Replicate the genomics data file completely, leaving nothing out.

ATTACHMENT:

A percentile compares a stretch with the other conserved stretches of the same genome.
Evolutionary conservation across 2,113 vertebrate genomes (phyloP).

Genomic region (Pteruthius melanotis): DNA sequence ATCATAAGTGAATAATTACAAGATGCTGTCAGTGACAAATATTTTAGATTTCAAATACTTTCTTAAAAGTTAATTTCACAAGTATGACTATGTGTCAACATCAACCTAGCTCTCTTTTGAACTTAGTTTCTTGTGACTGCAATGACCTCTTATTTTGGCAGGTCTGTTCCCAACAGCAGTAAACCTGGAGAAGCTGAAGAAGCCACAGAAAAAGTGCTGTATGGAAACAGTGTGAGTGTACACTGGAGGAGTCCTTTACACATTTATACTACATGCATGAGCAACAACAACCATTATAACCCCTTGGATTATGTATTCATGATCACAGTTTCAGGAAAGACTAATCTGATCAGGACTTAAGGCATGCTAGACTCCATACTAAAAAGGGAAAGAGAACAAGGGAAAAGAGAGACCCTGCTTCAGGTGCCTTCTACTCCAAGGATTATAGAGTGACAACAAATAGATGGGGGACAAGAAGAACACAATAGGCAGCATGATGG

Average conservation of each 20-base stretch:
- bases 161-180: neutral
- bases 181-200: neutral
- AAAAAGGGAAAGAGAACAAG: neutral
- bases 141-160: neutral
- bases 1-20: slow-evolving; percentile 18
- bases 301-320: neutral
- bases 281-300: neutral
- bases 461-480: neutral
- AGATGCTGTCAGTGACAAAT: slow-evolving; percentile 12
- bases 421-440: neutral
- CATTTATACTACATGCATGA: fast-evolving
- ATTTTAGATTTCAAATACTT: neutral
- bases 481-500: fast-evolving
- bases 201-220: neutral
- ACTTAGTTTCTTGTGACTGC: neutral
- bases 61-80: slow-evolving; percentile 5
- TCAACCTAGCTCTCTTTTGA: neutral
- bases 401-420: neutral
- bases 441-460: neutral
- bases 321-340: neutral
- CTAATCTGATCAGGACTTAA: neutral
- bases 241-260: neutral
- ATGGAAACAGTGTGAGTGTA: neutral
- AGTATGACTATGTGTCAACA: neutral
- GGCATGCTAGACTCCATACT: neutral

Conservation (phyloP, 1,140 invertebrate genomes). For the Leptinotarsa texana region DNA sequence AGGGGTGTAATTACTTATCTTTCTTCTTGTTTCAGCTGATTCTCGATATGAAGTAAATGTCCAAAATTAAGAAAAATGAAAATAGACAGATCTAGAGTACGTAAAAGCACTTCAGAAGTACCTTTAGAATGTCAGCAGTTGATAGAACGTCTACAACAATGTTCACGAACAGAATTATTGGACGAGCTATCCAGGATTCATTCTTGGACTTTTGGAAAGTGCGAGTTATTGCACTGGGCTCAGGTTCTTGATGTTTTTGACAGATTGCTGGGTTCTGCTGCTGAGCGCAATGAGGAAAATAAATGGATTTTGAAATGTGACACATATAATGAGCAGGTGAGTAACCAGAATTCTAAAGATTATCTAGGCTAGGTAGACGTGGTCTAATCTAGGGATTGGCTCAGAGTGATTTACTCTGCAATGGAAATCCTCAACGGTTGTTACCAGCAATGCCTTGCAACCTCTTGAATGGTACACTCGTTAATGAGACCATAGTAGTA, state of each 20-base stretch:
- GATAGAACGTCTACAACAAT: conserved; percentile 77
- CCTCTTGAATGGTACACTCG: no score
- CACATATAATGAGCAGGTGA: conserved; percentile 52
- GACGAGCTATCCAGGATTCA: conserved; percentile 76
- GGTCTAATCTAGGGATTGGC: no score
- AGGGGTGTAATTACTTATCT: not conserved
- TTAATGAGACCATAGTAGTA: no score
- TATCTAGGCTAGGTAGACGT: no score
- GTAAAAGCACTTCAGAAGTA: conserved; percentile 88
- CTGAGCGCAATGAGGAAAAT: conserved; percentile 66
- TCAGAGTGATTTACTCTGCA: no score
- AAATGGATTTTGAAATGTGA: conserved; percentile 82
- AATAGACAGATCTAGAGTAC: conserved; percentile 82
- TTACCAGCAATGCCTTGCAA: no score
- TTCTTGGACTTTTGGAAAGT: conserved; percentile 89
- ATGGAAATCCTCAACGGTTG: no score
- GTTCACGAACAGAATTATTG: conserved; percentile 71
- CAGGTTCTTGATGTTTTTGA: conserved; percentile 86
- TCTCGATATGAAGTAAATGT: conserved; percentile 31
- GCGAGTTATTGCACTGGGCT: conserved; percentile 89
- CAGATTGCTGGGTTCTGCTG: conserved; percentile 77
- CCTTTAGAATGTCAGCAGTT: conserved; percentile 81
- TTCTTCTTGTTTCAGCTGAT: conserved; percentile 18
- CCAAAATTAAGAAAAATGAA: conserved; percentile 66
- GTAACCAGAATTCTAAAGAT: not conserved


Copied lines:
A percentile compares a stretch with the other conserved stretches of the same genome.
Evolutionary conservation across 2,113 vertebrate genomes (phyloP).

Genomic region (Pteruthius melanotis): DNA sequence ATCATAAGTGAATAATTACAAGATGCTGTCAGTGACAAATATTTTAGATTTCAAATACTTTCTTAAAAGTTAATTTCACAAGTATGACTATGTGTCAACATCAACCTAGCTCTCTTTTGAACTTAGTTTCTTGTGACTGCAATGACCTCTTATTTTGGCAGGTCTGTTCCCAACAGCAGTAAACCTGGAGAAGCTGAAGAAGCCACAGAAAAAGTGCTGTATGGAAACAGTGTGAGTGTACACTGGAGGAGTCCTTTACACATTTATACTACATGCATGAGCAACAACAACCATTATAACCCCTTGGATTATGTATTCATGATCACAGTTTCAGGAAAGACTAATCTGATCAGGACTTAAGGCATGCTAGACTCCATACTAAAAAGGGAAAGAGAACAAGGGAAAAGAGAGACCCTGCTTCAGGTGCCTTCTACTCCAAGGATTATAGAGTGACAACAAATAGATGGGGGACAAGAAGAACACAATAGGCAGCATGATGG

Average conservation of each 20-base stretch:
- bases 161-180: neutral
- bases 181-200: neutral
- AAAAAGGGAAAGAGAACAAG: neutral
- bases 141-160: neutral
- bases 1-20: slow-evolving; percentile 18
- bases 301-320: neutral
- bases 281-300: neutral
- bases 461-480: neutral
- AGATGCTGTCAGTGACAAAT: slow-evolving; percentile 12
- bases 421-440: neutral
- CATTTATACTACATGCATGA: fast-evolving
- ATTTTAGATTTCAAATACTT: neutral
- bases 481-500: fast-evolving
- bases 201-220: neutral
- ACTTAGTTTCTTGTGACTGC: neutral
- bases 61-80: slow-evolving; percentile 5
- TCAACCTAGCTCTCTTTTGA: neutral
- bases 401-420: neutral
- bases 441-460: neutral
- bases 321-340: neutral
- CTAATCTGATCAGGACTTAA: neutral
- bases 241-260: neutral
- ATGGAAACAGTGTGAGTGTA: neutral
- AGTATGACTATGTGTCAACA: neutral
- GGCATGCTAGACTCCATACT: neutral

Conservation (phyloP, 1,140 invertebrate genomes). For the Leptinotarsa texana region DNA sequence AGGGGTGTAATTACTTATCTTTCTTCTTGTTTCAGCTGATTCTCGATATGAAGTAAATGTCCAAAATTAAGAAAAATGAAAATAGACAGATCTAGAGTACGTAAAAGCACTTCAGAAGTACCTTTAGAATGTCAGCAGTTGATAGAACGTCTACAACAATGTTCACGAACAGAATTATTGGACGAGCTATCCAGGATTCATTCTTGGACTTTTGGAAAGTGCGAGTTATTGCACTGGGCTCAGGTTCTTGATGTTTTTGACAGATTGCTGGGTTCTGCTGCTGAGCGCAATGAGGAAAATAAATGGATTTTGAAATGTGACACATATAATGAGCAGGTGAGTAACCAGAATTCTAAAGATTATCTAGGCTAGGTAGACGTGGTCTAATCTAGGGATTGGCTCAGAGTGATTTACTCTGCAATGGAAATCCTCAACGGTTGTTACCAGCAATGCCTTGCAACCTCTTGAATGGTACACTCGTTAATGAGACCATAGTAGTA, state of each 20-base stretch:
- GATAGAACGTCTACAACAAT: conserved; percentile 77
- CCTCTTGAATGGTACACTCG: no score
- CACATATAATGAGCAGGTGA: conserved; percentile 52
- GACGAGCTATCCAGGATTCA: conserved; percentile 76
- GGTCTAATCTAGGGATTGGC: no score
- AGGGGTGTAATTACTTATCT: not conserved
- TTAATGAGACCATAGTAGTA: no score
- TATCTAGGCTAGGTAGACGT: no score
- GTAAAAGCACTTCAGAAGTA: conserved; percentile 88
- CTGAGCGCAATGAGGAAAAT: conserved; percentile 66
- TCAGAGTGATTTACTCTGCA: no score
- AAATGGATTTTGAAATGTGA: conserved; percentile 82
- AATAGACAGATCTAGAGTAC: conserved; percentile 82
- TTACCAGCAATGCCTTGCAA: no score
- TTCTTGGACTTTTGGAAAGT: conserved; percentile 89
- ATGGAAATCCTCAACGGTTG: no score
- GTTCACGAACAGAATTATTG: conserved; percentile 71
- CAGGTTCTTGATGTTTTTGA: conserved; percentile 86
- TCTCGATATGAAGTAAATGT: conserved; percentile 31
- GCGAGTTATTGCACTGGGCT: conserved; percentile 89
- CAGATTGCTGGGTTCTGCTG: conserved; percentile 77
- CCTTTAGAATGTCAGCAGTT: conserved; percentile 81
- TTCTTCTTGTTTCAGCTGAT: conserved; percentile 18
- CCAAAATTAAGAAAAATGAA: conserved; percentile 66
- GTAACCAGAATTCTAAAGAT: not conserved